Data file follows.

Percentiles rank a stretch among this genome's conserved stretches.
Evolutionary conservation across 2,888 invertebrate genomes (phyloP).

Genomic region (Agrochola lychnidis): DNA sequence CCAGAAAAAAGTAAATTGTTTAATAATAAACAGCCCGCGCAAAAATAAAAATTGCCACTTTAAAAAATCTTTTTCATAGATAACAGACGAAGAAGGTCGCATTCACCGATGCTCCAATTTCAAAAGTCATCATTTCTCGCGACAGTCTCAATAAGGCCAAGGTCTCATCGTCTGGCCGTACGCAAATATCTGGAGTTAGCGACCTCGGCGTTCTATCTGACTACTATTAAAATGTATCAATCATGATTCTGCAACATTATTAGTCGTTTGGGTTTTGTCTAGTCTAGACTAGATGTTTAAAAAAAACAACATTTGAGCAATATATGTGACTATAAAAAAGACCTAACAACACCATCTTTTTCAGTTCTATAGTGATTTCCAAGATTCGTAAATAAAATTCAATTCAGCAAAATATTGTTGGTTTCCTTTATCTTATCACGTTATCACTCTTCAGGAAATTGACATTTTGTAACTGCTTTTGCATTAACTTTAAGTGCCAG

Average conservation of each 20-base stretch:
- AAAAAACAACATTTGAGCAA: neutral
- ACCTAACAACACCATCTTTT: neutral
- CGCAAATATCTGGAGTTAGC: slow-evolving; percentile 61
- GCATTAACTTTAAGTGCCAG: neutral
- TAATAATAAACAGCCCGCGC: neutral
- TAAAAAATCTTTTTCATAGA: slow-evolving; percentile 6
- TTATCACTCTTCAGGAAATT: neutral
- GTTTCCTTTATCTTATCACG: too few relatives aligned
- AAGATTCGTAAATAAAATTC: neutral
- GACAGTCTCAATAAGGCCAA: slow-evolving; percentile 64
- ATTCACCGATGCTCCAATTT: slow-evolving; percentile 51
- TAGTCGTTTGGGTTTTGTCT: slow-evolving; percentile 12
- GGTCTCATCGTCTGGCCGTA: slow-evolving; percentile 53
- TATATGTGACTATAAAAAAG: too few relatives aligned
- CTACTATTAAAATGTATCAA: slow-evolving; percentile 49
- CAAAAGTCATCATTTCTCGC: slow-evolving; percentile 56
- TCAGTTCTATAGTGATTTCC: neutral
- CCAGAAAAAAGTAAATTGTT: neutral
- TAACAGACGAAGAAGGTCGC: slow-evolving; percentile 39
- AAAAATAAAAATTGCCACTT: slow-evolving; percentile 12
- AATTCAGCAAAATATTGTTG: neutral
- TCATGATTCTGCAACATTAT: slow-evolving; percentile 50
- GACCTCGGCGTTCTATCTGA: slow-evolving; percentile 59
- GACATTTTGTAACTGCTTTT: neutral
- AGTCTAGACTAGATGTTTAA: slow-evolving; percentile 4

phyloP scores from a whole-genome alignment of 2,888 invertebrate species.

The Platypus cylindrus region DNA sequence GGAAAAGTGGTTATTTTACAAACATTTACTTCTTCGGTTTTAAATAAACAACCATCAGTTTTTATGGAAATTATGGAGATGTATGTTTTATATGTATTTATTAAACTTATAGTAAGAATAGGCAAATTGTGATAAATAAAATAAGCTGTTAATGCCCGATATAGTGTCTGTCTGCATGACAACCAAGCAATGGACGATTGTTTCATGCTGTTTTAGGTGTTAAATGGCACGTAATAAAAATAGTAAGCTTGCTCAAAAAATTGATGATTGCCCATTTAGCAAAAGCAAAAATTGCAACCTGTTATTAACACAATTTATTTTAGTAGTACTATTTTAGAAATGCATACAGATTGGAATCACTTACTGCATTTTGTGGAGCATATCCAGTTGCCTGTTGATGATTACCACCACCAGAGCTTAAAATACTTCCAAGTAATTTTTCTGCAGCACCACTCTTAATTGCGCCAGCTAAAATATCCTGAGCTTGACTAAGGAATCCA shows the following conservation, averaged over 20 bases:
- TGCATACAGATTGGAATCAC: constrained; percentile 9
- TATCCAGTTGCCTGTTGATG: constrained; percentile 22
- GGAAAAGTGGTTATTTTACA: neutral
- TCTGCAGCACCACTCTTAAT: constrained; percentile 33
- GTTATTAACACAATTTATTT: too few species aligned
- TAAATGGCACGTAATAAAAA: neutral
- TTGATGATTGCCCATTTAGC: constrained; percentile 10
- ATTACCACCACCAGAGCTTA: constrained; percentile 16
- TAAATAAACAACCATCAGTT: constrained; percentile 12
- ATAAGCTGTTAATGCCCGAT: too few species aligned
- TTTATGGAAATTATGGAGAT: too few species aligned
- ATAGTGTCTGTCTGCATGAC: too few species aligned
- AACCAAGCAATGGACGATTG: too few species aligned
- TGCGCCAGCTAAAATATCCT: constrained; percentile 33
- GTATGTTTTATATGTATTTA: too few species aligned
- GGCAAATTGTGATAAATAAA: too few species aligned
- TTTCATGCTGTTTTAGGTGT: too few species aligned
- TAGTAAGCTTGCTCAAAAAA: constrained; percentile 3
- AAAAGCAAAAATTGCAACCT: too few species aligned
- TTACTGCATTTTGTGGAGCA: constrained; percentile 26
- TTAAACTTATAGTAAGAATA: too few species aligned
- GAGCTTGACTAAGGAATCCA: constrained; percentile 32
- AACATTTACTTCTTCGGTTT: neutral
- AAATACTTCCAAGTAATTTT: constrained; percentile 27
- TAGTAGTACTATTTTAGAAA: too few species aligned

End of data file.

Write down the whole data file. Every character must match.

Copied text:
Percentiles rank a stretch among this genome's conserved stretches.
Evolutionary conservation across 2,888 invertebrate genomes (phyloP).

Genomic region (Agrochola lychnidis): DNA sequence CCAGAAAAAAGTAAATTGTTTAATAATAAACAGCCCGCGCAAAAATAAAAATTGCCACTTTAAAAAATCTTTTTCATAGATAACAGACGAAGAAGGTCGCATTCACCGATGCTCCAATTTCAAAAGTCATCATTTCTCGCGACAGTCTCAATAAGGCCAAGGTCTCATCGTCTGGCCGTACGCAAATATCTGGAGTTAGCGACCTCGGCGTTCTATCTGACTACTATTAAAATGTATCAATCATGATTCTGCAACATTATTAGTCGTTTGGGTTTTGTCTAGTCTAGACTAGATGTTTAAAAAAAACAACATTTGAGCAATATATGTGACTATAAAAAAGACCTAACAACACCATCTTTTTCAGTTCTATAGTGATTTCCAAGATTCGTAAATAAAATTCAATTCAGCAAAATATTGTTGGTTTCCTTTATCTTATCACGTTATCACTCTTCAGGAAATTGACATTTTGTAACTGCTTTTGCATTAACTTTAAGTGCCAG

Average conservation of each 20-base stretch:
- AAAAAACAACATTTGAGCAA: neutral
- ACCTAACAACACCATCTTTT: neutral
- CGCAAATATCTGGAGTTAGC: slow-evolving; percentile 61
- GCATTAACTTTAAGTGCCAG: neutral
- TAATAATAAACAGCCCGCGC: neutral
- TAAAAAATCTTTTTCATAGA: slow-evolving; percentile 6
- TTATCACTCTTCAGGAAATT: neutral
- GTTTCCTTTATCTTATCACG: too few relatives aligned
- AAGATTCGTAAATAAAATTC: neutral
- GACAGTCTCAATAAGGCCAA: slow-evolving; percentile 64
- ATTCACCGATGCTCCAATTT: slow-evolving; percentile 51
- TAGTCGTTTGGGTTTTGTCT: slow-evolving; percentile 12
- GGTCTCATCGTCTGGCCGTA: slow-evolving; percentile 53
- TATATGTGACTATAAAAAAG: too few relatives aligned
- CTACTATTAAAATGTATCAA: slow-evolving; percentile 49
- CAAAAGTCATCATTTCTCGC: slow-evolving; percentile 56
- TCAGTTCTATAGTGATTTCC: neutral
- CCAGAAAAAAGTAAATTGTT: neutral
- TAACAGACGAAGAAGGTCGC: slow-evolving; percentile 39
- AAAAATAAAAATTGCCACTT: slow-evolving; percentile 12
- AATTCAGCAAAATATTGTTG: neutral
- TCATGATTCTGCAACATTAT: slow-evolving; percentile 50
- GACCTCGGCGTTCTATCTGA: slow-evolving; percentile 59
- GACATTTTGTAACTGCTTTT: neutral
- AGTCTAGACTAGATGTTTAA: slow-evolving; percentile 4

phyloP scores from a whole-genome alignment of 2,888 invertebrate species.

The Platypus cylindrus region DNA sequence GGAAAAGTGGTTATTTTACAAACATTTACTTCTTCGGTTTTAAATAAACAACCATCAGTTTTTATGGAAATTATGGAGATGTATGTTTTATATGTATTTATTAAACTTATAGTAAGAATAGGCAAATTGTGATAAATAAAATAAGCTGTTAATGCCCGATATAGTGTCTGTCTGCATGACAACCAAGCAATGGACGATTGTTTCATGCTGTTTTAGGTGTTAAATGGCACGTAATAAAAATAGTAAGCTTGCTCAAAAAATTGATGATTGCCCATTTAGCAAAAGCAAAAATTGCAACCTGTTATTAACACAATTTATTTTAGTAGTACTATTTTAGAAATGCATACAGATTGGAATCACTTACTGCATTTTGTGGAGCATATCCAGTTGCCTGTTGATGATTACCACCACCAGAGCTTAAAATACTTCCAAGTAATTTTTCTGCAGCACCACTCTTAATTGCGCCAGCTAAAATATCCTGAGCTTGACTAAGGAATCCA shows the following conservation, averaged over 20 bases:
- TGCATACAGATTGGAATCAC: constrained; percentile 9
- TATCCAGTTGCCTGTTGATG: constrained; percentile 22
- GGAAAAGTGGTTATTTTACA: neutral
- TCTGCAGCACCACTCTTAAT: constrained; percentile 33
- GTTATTAACACAATTTATTT: too few species aligned
- TAAATGGCACGTAATAAAAA: neutral
- TTGATGATTGCCCATTTAGC: constrained; percentile 10
- ATTACCACCACCAGAGCTTA: constrained; percentile 16
- TAAATAAACAACCATCAGTT: constrained; percentile 12
- ATAAGCTGTTAATGCCCGAT: too few species aligned
- TTTATGGAAATTATGGAGAT: too few species aligned
- ATAGTGTCTGTCTGCATGAC: too few species aligned
- AACCAAGCAATGGACGATTG: too few species aligned
- TGCGCCAGCTAAAATATCCT: constrained; percentile 33
- GTATGTTTTATATGTATTTA: too few species aligned
- GGCAAATTGTGATAAATAAA: too few species aligned
- TTTCATGCTGTTTTAGGTGT: too few species aligned
- TAGTAAGCTTGCTCAAAAAA: constrained; percentile 3
- AAAAGCAAAAATTGCAACCT: too few species aligned
- TTACTGCATTTTGTGGAGCA: constrained; percentile 26
- TTAAACTTATAGTAAGAATA: too few species aligned
- GAGCTTGACTAAGGAATCCA: constrained; percentile 32
- AACATTTACTTCTTCGGTTT: neutral
- AAATACTTCCAAGTAATTTT: constrained; percentile 27
- TAGTAGTACTATTTTAGAAA: too few species aligned